Helen M. Feeney

Helen M. Feeney
"Any gift we have is God-given."
- Sr. Helen Margaret Feeney

Induction Category:
Arts & Humanities

Born: 1919

Died: 2004

Inducted: 1995

Town: Hartford

The daughter of William and Helen Steblar Feeney, Mary Louise Feeney was born in Stamford, Conn., and discovered her religious vocation while a student at Sacred Heart Academy. Inspired by one of her teachers who, in her words, “radiated Christ” and by the experience of portraying Saint Bernadette in a school play, she entered the Sisters of St. Joseph Convent in 1937 and took her vows in 1939, officially becoming Sister Helen Margaret. She earned her B.A. from the Diocesan Sisters College and her M. Ed. in Reading from Boston College and also held a Sixth Year Certificate in Professional Education and Administration from the University of Connecticut.

She taught elementary, junior high, and high school students in the Hartford, Bridgeport, and Norwich Archdioceses and also served in administrative and coordination roles for both Waterbury and Hartford schools. In 1978, she became the first female assistant superintendent for the Hartford archdiocese schools. In 1986, Archbishop John F. Whealon appointed Sister Helen Margaret to be the first woman Chancellor of the Archdiocese, the highest position in the Roman Catholic Church open to women. Though the Second Vatican Council had opened the position to women twenty years before, Sister Helen Margaret was only the fifth woman in the nation to serve as Chancellor of a U.S. archdiocese.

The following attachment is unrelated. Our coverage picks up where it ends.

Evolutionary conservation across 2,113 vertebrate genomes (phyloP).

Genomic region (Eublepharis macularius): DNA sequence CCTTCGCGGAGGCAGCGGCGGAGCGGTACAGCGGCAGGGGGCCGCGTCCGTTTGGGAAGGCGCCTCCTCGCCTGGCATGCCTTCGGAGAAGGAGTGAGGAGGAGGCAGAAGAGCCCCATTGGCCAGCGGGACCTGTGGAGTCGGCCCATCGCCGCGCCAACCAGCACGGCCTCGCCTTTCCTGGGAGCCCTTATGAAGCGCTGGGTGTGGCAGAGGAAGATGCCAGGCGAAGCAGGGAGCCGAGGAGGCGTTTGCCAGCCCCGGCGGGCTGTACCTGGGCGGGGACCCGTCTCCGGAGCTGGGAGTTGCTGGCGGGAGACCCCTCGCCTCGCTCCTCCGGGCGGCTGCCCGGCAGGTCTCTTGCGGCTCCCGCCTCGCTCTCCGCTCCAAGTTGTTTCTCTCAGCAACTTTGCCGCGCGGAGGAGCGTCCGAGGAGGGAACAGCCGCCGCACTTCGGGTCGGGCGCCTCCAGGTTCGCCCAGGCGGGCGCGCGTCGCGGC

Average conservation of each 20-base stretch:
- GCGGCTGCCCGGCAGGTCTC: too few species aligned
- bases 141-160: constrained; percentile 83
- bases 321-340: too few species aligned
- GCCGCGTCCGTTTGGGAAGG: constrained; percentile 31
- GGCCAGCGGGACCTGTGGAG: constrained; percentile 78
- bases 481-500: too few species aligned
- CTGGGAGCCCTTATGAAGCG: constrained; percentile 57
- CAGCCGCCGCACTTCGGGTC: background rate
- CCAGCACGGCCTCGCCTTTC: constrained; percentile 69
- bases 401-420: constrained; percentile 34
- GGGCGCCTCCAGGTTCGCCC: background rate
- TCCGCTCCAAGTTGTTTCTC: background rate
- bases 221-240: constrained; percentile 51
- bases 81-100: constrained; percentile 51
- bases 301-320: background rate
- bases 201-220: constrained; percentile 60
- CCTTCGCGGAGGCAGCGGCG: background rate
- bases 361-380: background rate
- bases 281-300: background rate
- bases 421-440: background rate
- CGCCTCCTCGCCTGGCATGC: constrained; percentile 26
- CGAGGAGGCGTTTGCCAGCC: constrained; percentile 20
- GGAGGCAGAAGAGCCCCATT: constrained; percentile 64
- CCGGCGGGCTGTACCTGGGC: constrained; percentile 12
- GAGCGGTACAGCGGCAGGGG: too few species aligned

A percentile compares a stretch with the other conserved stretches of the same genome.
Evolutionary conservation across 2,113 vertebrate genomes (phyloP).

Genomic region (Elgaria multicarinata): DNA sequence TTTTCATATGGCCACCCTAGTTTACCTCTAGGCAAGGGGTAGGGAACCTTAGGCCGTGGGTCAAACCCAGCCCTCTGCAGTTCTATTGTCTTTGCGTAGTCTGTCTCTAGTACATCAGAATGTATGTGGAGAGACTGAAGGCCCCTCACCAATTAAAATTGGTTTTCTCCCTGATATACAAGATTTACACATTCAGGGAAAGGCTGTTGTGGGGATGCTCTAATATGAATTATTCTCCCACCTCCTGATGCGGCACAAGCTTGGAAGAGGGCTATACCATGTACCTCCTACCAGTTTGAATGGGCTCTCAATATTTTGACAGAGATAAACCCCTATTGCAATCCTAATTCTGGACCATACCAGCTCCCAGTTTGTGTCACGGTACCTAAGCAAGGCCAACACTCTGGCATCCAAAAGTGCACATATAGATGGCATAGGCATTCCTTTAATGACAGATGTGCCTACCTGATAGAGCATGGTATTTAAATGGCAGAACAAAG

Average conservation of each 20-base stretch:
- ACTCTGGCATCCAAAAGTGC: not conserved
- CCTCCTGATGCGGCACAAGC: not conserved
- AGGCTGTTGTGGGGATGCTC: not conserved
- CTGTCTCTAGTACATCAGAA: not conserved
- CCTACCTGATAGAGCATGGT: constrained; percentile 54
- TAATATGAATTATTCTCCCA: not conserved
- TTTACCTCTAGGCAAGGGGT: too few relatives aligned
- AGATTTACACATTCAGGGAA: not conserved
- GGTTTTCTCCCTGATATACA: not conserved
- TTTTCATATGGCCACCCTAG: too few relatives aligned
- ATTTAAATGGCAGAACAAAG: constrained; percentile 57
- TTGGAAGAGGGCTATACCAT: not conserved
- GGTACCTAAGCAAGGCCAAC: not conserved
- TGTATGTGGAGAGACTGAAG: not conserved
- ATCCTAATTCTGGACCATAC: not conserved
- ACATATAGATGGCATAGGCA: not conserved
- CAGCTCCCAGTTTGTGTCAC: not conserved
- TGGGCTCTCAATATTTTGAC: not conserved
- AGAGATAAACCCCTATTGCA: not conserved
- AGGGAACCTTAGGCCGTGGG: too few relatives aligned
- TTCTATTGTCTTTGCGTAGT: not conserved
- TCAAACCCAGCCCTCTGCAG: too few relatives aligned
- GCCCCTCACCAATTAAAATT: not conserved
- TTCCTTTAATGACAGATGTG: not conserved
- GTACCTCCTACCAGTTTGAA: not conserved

In her eight years as Chancellor she became known as a decisive and fair supporter of both parishioners and priests. She spearheaded a complete modernization of the chancery building and offices, overseeing the introduction of computers and the construction of a new entrance designed to make visitors feel welcome. Though her primary mission was to create a true “community of faith,” Sister Helen Margaret understood the importance of attending to salaries, work schedules, and vacations so that individuals might feel appreciated and rewarded. She also established the Archdiocese’s first archives.

In addition to her work in the Archdiocese and its schools, Sister Helen Margaret also served on numerous Boards of Trustees including those of the St. Agnes Home, St. Francis Hospital, Catholic Charities, and Catholic Family Services. She also served on the Sisters of St. Joseph’s Development Council and was director of both the Archdiocesan Mission Co-Op and the Office for Religious. In 1993, Pope John Paul II awarded her the highest honor for service to the Church, the Holy Cross Pro Ecclesia et Pontifice and the following year she received the Distinguished Catholic Woman Award. Sister Helen Margaret left the Chancellor’s position in 1994 and was appointed as the Archbishop’s delegate for special needs, a position which allowed her to continue to build collaborative relationships throughout the archdiocese.

Sister Helen Margaret died in November 2004 in West Hartford.

During This Time
1946 - 1965: Women’s Activism in Conservative Times